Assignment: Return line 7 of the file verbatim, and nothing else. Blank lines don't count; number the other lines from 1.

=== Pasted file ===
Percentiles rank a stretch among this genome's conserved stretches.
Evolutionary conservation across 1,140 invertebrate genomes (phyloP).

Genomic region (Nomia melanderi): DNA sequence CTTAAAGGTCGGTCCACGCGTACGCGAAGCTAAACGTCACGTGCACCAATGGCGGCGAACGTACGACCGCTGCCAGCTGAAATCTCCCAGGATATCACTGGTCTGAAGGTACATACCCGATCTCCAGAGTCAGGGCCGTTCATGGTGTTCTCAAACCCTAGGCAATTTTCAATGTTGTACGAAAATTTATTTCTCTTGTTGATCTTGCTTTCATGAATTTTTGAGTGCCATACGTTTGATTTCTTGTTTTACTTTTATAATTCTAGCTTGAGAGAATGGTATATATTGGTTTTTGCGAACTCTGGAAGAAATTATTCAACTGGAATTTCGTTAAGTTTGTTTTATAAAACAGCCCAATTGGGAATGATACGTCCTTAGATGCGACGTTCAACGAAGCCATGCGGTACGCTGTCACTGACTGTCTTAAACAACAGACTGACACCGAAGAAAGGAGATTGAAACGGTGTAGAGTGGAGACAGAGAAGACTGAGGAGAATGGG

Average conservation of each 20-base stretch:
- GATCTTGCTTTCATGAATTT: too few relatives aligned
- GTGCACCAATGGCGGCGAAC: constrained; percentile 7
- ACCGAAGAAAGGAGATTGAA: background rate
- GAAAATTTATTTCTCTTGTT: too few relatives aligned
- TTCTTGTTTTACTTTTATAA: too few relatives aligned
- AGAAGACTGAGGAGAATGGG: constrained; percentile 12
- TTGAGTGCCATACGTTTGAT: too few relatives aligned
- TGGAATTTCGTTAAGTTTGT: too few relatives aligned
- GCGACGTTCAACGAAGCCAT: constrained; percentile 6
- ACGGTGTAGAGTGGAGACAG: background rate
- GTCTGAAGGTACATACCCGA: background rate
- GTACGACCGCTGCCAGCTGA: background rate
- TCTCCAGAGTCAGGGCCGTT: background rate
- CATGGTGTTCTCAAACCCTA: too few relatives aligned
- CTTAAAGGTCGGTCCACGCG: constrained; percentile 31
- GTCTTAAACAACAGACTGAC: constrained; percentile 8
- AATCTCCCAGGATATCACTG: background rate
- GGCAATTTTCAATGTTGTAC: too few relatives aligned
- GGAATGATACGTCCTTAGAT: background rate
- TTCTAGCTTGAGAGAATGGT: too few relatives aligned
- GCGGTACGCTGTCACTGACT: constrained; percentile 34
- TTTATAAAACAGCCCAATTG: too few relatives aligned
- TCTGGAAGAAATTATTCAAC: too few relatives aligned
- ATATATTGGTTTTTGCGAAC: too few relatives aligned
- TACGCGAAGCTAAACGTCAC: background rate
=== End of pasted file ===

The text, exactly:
- ACCGAAGAAAGGAGATTGAA: background rate